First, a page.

In desperation the doctors reopened Mahaffee's chest in his hospital room and massaged his heart by hand while his father offered prayers nearby. Mahaffee's wife said she stayed in the room as long as she could bear it.
Lawton flew back to the United States for the funeral and read Mahaffee's notes from Baghdad during the service. Jennifer Mahaffee, who spent much of the day carrying Adelia Rose and 2-year-old Ethan, said the last of her energy had been drained.
"I had a very bad feeling about his injury from the beginning," she said afterward. "I don't know why. Even when other people were being optimistic, I just didn't think he was ever going to come back."
Sergeant Berry's recovery
Berry's recovery was largely uneventful. At Landstuhl someone hung a sign behind his bed saying he was a Marine, creating some confusion among the Army and Marine Corps ambassadors who roam the hospital every day and visit the wounded men and women from their branch of the armed services. Berry thought it was funny and was too drugged up on fentanyl to care.
Besides, the sign was half-right. Berry, 28, had been in the Marine Corps five years, joining right out of high school. But he never liked it and quit as soon as he could. Once back home in Philadelphia, Tenn., he went to a technical college and earned a degree in computer graphics design, and then joined the Army. Soon after arriving at the hospital from Iraq, he'd decided to leave the Army too.
"I just want a different life, after all this," he said.
Berry's only medical complication was a high fever that struck at Walter Reed Army Medical Center in Washington a few weeks after he was injured, but the doctors controlled it with antibiotics. He needed skin grafts and surgery on his arm, and he had bruises all over his body that took some time to heal. But by summer he was content and looking forward to going home, surfing the Internet from his hospital bed in search of a one-handed video game control built for amputees.
He had never heard of Factor VII, had no idea he'd been injected with it, and never suffered any clot-related complications. He was grateful for everything the Army's physicians had done to take care of him in Baghdad.
"I wish they could have saved my arm," he said. "But I'm happy they saved my life."
A clot during surgery
Lufkin threw a blood clot on May 18, three days after Mahaffee died, during surgery at Walter Reed to repair his left leg. The clot lodged in his lung, and doctors had to stop the surgery, then put him back on a respirator and wheel him into intensive care. They didn't know where the clot had come from, but clots almost always break free from veins in the legs, and Lufkin's left leg was a mess inside and out.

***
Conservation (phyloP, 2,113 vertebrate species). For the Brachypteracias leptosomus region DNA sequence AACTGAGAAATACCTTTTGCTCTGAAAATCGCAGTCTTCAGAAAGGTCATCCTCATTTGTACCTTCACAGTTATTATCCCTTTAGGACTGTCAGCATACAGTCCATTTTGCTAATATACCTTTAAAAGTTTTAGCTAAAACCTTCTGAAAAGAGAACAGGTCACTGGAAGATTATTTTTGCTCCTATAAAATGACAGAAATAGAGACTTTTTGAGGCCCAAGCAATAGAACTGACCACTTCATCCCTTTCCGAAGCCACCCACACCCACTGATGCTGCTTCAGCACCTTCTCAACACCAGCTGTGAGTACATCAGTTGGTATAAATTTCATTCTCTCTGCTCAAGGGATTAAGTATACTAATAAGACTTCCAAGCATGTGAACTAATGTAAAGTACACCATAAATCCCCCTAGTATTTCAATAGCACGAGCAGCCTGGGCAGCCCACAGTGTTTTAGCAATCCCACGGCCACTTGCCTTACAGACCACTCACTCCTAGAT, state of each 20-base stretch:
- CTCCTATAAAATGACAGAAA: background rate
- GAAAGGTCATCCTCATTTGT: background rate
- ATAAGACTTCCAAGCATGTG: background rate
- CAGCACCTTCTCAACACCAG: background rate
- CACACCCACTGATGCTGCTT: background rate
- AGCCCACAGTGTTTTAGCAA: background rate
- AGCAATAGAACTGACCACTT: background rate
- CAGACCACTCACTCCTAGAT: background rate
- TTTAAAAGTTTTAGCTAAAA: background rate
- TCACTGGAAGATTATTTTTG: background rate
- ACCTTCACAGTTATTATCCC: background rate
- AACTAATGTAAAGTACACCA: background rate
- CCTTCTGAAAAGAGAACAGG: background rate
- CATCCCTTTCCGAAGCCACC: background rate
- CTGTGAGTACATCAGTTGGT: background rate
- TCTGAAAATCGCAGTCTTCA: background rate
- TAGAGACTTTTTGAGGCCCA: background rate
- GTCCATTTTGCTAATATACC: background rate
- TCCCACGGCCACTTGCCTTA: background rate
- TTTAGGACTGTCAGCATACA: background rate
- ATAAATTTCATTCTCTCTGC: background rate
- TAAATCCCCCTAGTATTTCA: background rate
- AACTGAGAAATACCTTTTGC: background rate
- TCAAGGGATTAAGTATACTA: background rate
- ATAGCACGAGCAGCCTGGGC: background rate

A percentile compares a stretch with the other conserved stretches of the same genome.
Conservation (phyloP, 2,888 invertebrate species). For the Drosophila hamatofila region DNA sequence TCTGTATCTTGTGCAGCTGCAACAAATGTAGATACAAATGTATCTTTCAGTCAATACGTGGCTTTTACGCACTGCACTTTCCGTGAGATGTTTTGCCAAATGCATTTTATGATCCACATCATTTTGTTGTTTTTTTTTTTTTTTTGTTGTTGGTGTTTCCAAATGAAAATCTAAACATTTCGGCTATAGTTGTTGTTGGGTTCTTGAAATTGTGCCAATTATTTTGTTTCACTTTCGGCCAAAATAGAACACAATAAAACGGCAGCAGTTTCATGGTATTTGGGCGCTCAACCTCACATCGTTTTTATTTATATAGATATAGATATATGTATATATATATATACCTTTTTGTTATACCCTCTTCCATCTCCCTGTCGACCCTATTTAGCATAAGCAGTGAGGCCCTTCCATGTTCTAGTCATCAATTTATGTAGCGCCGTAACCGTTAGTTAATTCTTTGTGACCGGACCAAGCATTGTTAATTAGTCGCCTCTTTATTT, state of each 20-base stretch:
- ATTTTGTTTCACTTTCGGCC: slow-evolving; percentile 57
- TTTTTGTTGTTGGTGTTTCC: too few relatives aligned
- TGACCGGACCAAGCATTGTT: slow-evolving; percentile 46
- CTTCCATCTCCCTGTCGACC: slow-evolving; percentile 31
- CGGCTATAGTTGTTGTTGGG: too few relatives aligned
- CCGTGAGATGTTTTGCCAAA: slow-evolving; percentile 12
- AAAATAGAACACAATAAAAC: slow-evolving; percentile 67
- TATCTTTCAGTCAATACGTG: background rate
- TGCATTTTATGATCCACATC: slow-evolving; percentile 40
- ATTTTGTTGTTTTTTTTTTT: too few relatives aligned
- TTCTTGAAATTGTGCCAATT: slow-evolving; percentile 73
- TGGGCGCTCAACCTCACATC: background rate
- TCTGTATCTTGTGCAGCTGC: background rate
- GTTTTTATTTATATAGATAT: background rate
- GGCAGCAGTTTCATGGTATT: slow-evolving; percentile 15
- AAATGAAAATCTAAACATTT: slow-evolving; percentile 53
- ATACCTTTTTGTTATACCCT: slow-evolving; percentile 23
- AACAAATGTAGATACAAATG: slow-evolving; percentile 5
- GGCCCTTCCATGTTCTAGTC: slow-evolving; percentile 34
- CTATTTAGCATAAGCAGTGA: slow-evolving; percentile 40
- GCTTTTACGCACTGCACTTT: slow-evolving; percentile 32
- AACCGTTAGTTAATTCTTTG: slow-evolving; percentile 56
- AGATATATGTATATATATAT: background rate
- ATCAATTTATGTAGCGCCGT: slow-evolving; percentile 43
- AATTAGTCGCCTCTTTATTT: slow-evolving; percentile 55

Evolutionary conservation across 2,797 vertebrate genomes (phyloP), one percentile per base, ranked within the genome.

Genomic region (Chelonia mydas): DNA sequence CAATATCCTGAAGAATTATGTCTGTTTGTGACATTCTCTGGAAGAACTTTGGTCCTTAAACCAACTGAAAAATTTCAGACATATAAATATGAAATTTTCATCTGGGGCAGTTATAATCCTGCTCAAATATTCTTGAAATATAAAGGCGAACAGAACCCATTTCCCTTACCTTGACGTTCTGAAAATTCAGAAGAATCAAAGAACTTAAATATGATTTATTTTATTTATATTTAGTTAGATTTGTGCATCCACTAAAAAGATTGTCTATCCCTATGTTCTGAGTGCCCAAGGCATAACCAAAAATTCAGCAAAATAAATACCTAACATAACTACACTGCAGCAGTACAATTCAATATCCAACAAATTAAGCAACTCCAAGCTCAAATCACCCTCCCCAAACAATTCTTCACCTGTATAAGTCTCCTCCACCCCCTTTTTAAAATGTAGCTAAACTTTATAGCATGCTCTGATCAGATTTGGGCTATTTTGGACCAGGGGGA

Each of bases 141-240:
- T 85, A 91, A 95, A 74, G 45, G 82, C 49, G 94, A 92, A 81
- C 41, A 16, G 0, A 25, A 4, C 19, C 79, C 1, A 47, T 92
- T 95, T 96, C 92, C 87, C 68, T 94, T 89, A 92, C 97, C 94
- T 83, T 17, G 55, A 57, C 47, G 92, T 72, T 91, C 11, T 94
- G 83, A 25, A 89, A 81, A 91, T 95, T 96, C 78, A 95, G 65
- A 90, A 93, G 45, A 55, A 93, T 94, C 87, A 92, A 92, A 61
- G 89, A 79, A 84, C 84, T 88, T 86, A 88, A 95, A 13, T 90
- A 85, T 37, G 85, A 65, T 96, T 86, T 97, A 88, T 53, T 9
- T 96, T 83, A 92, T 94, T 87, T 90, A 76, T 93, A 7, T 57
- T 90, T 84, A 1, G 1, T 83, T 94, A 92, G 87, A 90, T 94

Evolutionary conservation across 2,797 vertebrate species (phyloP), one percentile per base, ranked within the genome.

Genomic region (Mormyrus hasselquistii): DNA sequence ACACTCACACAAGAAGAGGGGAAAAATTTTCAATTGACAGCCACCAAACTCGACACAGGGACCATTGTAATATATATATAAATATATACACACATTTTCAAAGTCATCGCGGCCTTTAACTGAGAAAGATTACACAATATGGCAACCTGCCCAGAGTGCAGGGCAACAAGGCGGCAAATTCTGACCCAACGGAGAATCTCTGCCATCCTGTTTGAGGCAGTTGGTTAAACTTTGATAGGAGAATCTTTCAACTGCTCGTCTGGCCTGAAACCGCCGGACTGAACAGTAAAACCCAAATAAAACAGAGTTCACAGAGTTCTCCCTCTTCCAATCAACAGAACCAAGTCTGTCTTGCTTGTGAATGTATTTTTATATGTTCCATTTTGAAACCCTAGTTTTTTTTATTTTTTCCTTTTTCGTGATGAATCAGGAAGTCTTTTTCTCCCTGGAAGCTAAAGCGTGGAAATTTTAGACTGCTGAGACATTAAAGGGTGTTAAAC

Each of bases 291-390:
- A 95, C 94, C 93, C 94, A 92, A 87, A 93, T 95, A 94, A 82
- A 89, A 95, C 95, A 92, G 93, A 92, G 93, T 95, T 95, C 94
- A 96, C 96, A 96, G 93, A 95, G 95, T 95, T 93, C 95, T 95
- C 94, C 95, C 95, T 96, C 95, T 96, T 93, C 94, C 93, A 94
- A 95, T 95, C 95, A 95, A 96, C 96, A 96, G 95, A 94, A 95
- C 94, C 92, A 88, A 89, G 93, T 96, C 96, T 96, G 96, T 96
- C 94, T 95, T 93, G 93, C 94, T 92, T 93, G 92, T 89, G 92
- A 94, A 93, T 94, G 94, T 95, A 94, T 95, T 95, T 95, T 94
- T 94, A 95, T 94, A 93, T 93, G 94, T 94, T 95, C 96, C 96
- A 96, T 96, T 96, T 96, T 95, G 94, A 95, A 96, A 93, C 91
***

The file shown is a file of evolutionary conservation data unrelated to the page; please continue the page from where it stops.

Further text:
He'd been recovering well. His mother took her first airplane ride to visit him at Walter Reed on May 8 and was horrified at the extent of his injuries and the glassy look in his eyes, but she went to work spoon-feeding him and cleaning the dirt from his fingernails.
"Try to imagine walking through that door and seeing your perfect child lying there, blown apart, with cuts and pieces of shrapnel all over him and his eyes just lifeless," said Gorsline, his mother. "I'd never felt so angry before."
His teenage brothers came, too, then his grandmother and other family members, feeding him cookies and Subway sandwiches. He was in pain much of the time, made worse by bouts of intolerable itching, but the son and brother he was before Iraq began to slowly emerge from the wounded soldier in Room 5733.
He talked about the attack. A child on a bicycle rode alongside the vehicle just before the blast, and a huge crowd of Iraqis gathered as the injured soldiers lay bleeding on the ground. He remembered lying there thinking he had to survive to see his brothers, Lance and Taylor.
A sergeant from his unit visited and photographed him holding a sign that said "Keep Kicking Ass!!" and then sent the picture back to friends in Iraq. The man known for his smile frowned as he stared at the camera, the same look he had for much of his time at Walter Reed.
Doctors rescheduled the surgery on his leg for May 25 and on the day before told Lufkin he wouldn't have to stay in Washington for physical therapy but could move closer to his home in rural Illinois. It was exciting for him, and he started planning a cookout with friends, right down to the menu. But he didn't stop there. He talked about taking a trip to Australia and planning new adventures. It was, family members said, one of the happiest days since he'd come back from Iraq.